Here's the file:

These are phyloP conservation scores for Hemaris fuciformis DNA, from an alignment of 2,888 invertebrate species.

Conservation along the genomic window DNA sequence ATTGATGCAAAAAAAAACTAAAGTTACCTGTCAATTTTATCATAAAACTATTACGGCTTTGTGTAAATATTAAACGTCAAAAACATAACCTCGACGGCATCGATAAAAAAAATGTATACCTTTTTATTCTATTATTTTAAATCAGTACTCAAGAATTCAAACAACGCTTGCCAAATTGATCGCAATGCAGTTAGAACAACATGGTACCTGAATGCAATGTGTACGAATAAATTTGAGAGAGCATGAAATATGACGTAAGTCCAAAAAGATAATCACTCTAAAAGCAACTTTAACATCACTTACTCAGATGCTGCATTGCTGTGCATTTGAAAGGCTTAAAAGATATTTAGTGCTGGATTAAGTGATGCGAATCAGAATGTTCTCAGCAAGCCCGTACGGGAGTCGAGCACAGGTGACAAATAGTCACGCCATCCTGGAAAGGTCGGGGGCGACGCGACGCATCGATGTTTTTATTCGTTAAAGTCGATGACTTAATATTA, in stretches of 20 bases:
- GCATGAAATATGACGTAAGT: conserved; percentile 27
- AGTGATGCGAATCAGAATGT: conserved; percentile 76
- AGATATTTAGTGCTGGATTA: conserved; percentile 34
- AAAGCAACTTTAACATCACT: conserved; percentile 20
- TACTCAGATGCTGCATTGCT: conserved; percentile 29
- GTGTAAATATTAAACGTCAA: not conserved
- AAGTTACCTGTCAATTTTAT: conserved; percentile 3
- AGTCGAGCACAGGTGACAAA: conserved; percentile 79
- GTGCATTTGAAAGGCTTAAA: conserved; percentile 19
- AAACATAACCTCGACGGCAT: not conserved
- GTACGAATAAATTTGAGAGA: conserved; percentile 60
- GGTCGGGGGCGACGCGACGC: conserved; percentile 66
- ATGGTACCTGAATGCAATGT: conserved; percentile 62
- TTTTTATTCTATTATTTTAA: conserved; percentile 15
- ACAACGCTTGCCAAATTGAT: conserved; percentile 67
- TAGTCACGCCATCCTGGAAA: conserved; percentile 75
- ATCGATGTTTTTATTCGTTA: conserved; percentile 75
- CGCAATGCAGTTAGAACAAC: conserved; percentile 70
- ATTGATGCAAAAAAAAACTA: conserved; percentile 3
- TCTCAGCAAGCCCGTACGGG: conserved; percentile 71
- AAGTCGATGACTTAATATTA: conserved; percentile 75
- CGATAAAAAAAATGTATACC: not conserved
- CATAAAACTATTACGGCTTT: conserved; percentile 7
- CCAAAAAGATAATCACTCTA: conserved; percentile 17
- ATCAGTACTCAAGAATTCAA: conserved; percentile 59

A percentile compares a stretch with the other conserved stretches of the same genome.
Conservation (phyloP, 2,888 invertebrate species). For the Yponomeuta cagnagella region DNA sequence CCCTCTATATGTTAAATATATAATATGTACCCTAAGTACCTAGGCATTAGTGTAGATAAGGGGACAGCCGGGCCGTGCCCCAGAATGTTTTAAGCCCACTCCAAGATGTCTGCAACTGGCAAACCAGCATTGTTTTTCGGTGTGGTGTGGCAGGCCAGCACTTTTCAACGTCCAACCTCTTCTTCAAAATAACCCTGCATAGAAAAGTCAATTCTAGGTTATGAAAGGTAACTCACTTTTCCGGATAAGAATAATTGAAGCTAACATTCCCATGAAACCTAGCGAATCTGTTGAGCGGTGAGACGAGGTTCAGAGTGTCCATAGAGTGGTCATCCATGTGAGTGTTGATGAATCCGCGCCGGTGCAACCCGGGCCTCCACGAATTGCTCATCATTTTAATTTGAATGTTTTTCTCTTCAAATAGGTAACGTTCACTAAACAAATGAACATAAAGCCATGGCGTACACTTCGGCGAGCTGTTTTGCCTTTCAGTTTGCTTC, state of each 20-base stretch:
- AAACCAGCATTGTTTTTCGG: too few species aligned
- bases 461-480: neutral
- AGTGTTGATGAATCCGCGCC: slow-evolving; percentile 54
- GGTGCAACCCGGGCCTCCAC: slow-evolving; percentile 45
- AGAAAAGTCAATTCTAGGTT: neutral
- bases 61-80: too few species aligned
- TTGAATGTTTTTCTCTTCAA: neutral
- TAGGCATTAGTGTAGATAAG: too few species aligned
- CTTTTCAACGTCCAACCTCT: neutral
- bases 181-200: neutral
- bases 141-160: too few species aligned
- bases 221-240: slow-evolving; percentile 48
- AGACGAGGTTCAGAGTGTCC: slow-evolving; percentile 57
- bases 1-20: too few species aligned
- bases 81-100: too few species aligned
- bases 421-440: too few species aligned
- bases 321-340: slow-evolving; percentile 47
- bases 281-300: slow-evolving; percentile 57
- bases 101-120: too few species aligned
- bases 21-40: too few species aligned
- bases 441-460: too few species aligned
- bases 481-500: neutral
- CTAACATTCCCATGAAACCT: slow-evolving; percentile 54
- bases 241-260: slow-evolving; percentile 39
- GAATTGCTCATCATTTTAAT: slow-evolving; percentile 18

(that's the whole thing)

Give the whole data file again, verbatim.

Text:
These are phyloP conservation scores for Hemaris fuciformis DNA, from an alignment of 2,888 invertebrate species.

Conservation along the genomic window DNA sequence ATTGATGCAAAAAAAAACTAAAGTTACCTGTCAATTTTATCATAAAACTATTACGGCTTTGTGTAAATATTAAACGTCAAAAACATAACCTCGACGGCATCGATAAAAAAAATGTATACCTTTTTATTCTATTATTTTAAATCAGTACTCAAGAATTCAAACAACGCTTGCCAAATTGATCGCAATGCAGTTAGAACAACATGGTACCTGAATGCAATGTGTACGAATAAATTTGAGAGAGCATGAAATATGACGTAAGTCCAAAAAGATAATCACTCTAAAAGCAACTTTAACATCACTTACTCAGATGCTGCATTGCTGTGCATTTGAAAGGCTTAAAAGATATTTAGTGCTGGATTAAGTGATGCGAATCAGAATGTTCTCAGCAAGCCCGTACGGGAGTCGAGCACAGGTGACAAATAGTCACGCCATCCTGGAAAGGTCGGGGGCGACGCGACGCATCGATGTTTTTATTCGTTAAAGTCGATGACTTAATATTA, in stretches of 20 bases:
- GCATGAAATATGACGTAAGT: conserved; percentile 27
- AGTGATGCGAATCAGAATGT: conserved; percentile 76
- AGATATTTAGTGCTGGATTA: conserved; percentile 34
- AAAGCAACTTTAACATCACT: conserved; percentile 20
- TACTCAGATGCTGCATTGCT: conserved; percentile 29
- GTGTAAATATTAAACGTCAA: not conserved
- AAGTTACCTGTCAATTTTAT: conserved; percentile 3
- AGTCGAGCACAGGTGACAAA: conserved; percentile 79
- GTGCATTTGAAAGGCTTAAA: conserved; percentile 19
- AAACATAACCTCGACGGCAT: not conserved
- GTACGAATAAATTTGAGAGA: conserved; percentile 60
- GGTCGGGGGCGACGCGACGC: conserved; percentile 66
- ATGGTACCTGAATGCAATGT: conserved; percentile 62
- TTTTTATTCTATTATTTTAA: conserved; percentile 15
- ACAACGCTTGCCAAATTGAT: conserved; percentile 67
- TAGTCACGCCATCCTGGAAA: conserved; percentile 75
- ATCGATGTTTTTATTCGTTA: conserved; percentile 75
- CGCAATGCAGTTAGAACAAC: conserved; percentile 70
- ATTGATGCAAAAAAAAACTA: conserved; percentile 3
- TCTCAGCAAGCCCGTACGGG: conserved; percentile 71
- AAGTCGATGACTTAATATTA: conserved; percentile 75
- CGATAAAAAAAATGTATACC: not conserved
- CATAAAACTATTACGGCTTT: conserved; percentile 7
- CCAAAAAGATAATCACTCTA: conserved; percentile 17
- ATCAGTACTCAAGAATTCAA: conserved; percentile 59

A percentile compares a stretch with the other conserved stretches of the same genome.
Conservation (phyloP, 2,888 invertebrate species). For the Yponomeuta cagnagella region DNA sequence CCCTCTATATGTTAAATATATAATATGTACCCTAAGTACCTAGGCATTAGTGTAGATAAGGGGACAGCCGGGCCGTGCCCCAGAATGTTTTAAGCCCACTCCAAGATGTCTGCAACTGGCAAACCAGCATTGTTTTTCGGTGTGGTGTGGCAGGCCAGCACTTTTCAACGTCCAACCTCTTCTTCAAAATAACCCTGCATAGAAAAGTCAATTCTAGGTTATGAAAGGTAACTCACTTTTCCGGATAAGAATAATTGAAGCTAACATTCCCATGAAACCTAGCGAATCTGTTGAGCGGTGAGACGAGGTTCAGAGTGTCCATAGAGTGGTCATCCATGTGAGTGTTGATGAATCCGCGCCGGTGCAACCCGGGCCTCCACGAATTGCTCATCATTTTAATTTGAATGTTTTTCTCTTCAAATAGGTAACGTTCACTAAACAAATGAACATAAAGCCATGGCGTACACTTCGGCGAGCTGTTTTGCCTTTCAGTTTGCTTC, state of each 20-base stretch:
- AAACCAGCATTGTTTTTCGG: too few species aligned
- bases 461-480: neutral
- AGTGTTGATGAATCCGCGCC: slow-evolving; percentile 54
- GGTGCAACCCGGGCCTCCAC: slow-evolving; percentile 45
- AGAAAAGTCAATTCTAGGTT: neutral
- bases 61-80: too few species aligned
- TTGAATGTTTTTCTCTTCAA: neutral
- TAGGCATTAGTGTAGATAAG: too few species aligned
- CTTTTCAACGTCCAACCTCT: neutral
- bases 181-200: neutral
- bases 141-160: too few species aligned
- bases 221-240: slow-evolving; percentile 48
- AGACGAGGTTCAGAGTGTCC: slow-evolving; percentile 57
- bases 1-20: too few species aligned
- bases 81-100: too few species aligned
- bases 421-440: too few species aligned
- bases 321-340: slow-evolving; percentile 47
- bases 281-300: slow-evolving; percentile 57
- bases 101-120: too few species aligned
- bases 21-40: too few species aligned
- bases 441-460: too few species aligned
- bases 481-500: neutral
- CTAACATTCCCATGAAACCT: slow-evolving; percentile 54
- bases 241-260: slow-evolving; percentile 39
- GAATTGCTCATCATTTTAAT: slow-evolving; percentile 18